remained to be proved. Since Petries time, the
evolution of the research has progressed more

Prehistoric Regional Cultures, Midant-Reynes, UEE 2014



or less steadily, benefiting in the second half of
the
twentieth century from the rise of cultural
anthropology, which sparked a renewed
interest in cultural origins. Concomitant
technological progress made possible not only
absolute datations (C14) and large surveys in
the deserts, but allowed the development of the
paleoenvironmental
sciences.
The
chronological framework is now solid,
although adjustments remain discussed
(Khler, ed. 2011), and numerous new data
particularly from the deserts and Deltaallow
us to construct a clearer image of the
previously dark millenniums.

The Process of Neolithization and the


Development of Regional Cultures
To understand the development of regional
cultures in the Nile Valley, we must take into
consideration the fact that Egypt is located at
the crossroads of two continents, Asia and
Africa, connected by the Sinai Peninsula.
Although Egypt is part of Africa, we cannot
ignore the role played by southwestern Asia,
and particularly the south Levantine area, in the
emergence of the Neolithic Period in Egypt
and in the development of different regional
entities.
The slow development of the Palaeolithic
was followedalmost everywhere in the world
although at different timesby new forms of
production characterized by the control of
livestock breeding and the beginnings of
agriculture. In the tenth millennium BCE, the
small communities of what is now the Middle
East built the first villages and began the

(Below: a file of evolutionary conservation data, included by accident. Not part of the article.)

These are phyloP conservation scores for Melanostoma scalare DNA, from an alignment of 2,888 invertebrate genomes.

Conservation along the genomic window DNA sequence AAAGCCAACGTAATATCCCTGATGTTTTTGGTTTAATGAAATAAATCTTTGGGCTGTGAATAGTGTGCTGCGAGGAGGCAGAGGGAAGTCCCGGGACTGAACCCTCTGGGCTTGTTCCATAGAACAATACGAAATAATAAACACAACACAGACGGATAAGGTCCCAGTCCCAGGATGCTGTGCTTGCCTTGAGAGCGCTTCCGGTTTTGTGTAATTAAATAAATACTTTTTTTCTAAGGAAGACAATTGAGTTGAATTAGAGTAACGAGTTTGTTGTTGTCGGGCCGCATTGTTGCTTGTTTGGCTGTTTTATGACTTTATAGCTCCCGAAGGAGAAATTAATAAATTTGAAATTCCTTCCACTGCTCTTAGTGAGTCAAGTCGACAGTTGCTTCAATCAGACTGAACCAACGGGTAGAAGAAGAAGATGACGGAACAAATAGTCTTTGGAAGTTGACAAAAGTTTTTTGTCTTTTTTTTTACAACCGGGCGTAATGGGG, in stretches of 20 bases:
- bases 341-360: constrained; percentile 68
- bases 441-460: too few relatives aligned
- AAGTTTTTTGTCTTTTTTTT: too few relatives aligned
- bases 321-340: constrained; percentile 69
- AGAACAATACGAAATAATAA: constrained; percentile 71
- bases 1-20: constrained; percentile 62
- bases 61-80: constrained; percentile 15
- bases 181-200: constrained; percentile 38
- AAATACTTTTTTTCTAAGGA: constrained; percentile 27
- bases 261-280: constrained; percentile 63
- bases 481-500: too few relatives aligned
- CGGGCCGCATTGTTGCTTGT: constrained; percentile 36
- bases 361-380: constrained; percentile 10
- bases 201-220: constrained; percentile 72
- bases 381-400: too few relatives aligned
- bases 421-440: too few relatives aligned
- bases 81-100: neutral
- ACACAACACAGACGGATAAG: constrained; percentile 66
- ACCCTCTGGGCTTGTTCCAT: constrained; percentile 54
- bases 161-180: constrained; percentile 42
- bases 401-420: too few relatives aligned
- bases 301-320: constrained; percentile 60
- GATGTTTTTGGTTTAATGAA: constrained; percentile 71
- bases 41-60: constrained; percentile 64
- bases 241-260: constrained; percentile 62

process of neolithization (for the terms
Neolithic and neolithization in North
Africa, see Smith 2013). The Nile Valley,
however, did not follow the same trajectory as
its neighbors. There the hunter-gatherer way of
lifethat is, the late Pleistocene (19,000
17,000 BCE) hunter-gatherer strategy of
exploitation elucidated by the work of
Wendorf and his team at Wadi Kubbaniya
(Wendorf and Schild 1980; Close et al. 1989)
lingered until the sixth millennium, when the
first domestic species (goats, sheep, pigs,

barley, wheat, and peas; flax for linen),


originating in Asia, appeared on the eastern
margins (i.e., in southern Sinai and along the
Red Sea coast) (Close 2002; Vermeersch et al.
1994; Vermeersch, ed. 2008) and eventually
spread, during the fifth millennium, not only
throughout the Valley but also along the desert
borders and southward to the area of what is
now Sudan. Sites such as el-Omari, in the
southern part of modern Cairo, Merimde BeniSalame, on the western margin of the Delta,
and the Fayum testify to the adoption of the
new strategy of controlling resources through
livestock domestication and agriculture. We
unfortunately have almost no information
about the local populations who occupied the
Delta at this turning point, because the alluvial
deposits have buried archaeological data under
thick layers of silt. We do know that at Helwan
at the end of the nineteenth century
arrowheads were noticed by travelers, who
collected them because of their aesthetic
appearance. At the beginning of the twentieth
century, archaeologists systematically surveyed
the area (Debono 1948) before a military base
and urban expansion closed it definitively.
Much later, Schmidt (1996), having studied
some 3000 pieces collected during the early
surveys, linked the industry at Helwan with the
Levant Pre-Pottery Neolithic (PPN) from the
ninth millennium BCE. The most clearly
recognizable of these remains can be dated to
the beginning of the fourth millennium.

Climatic Shifts and Regional Groups


The large surveys conducted over the past
thirty years by American and German
expeditions in the eastern Sahara have
provided an overview of the environmental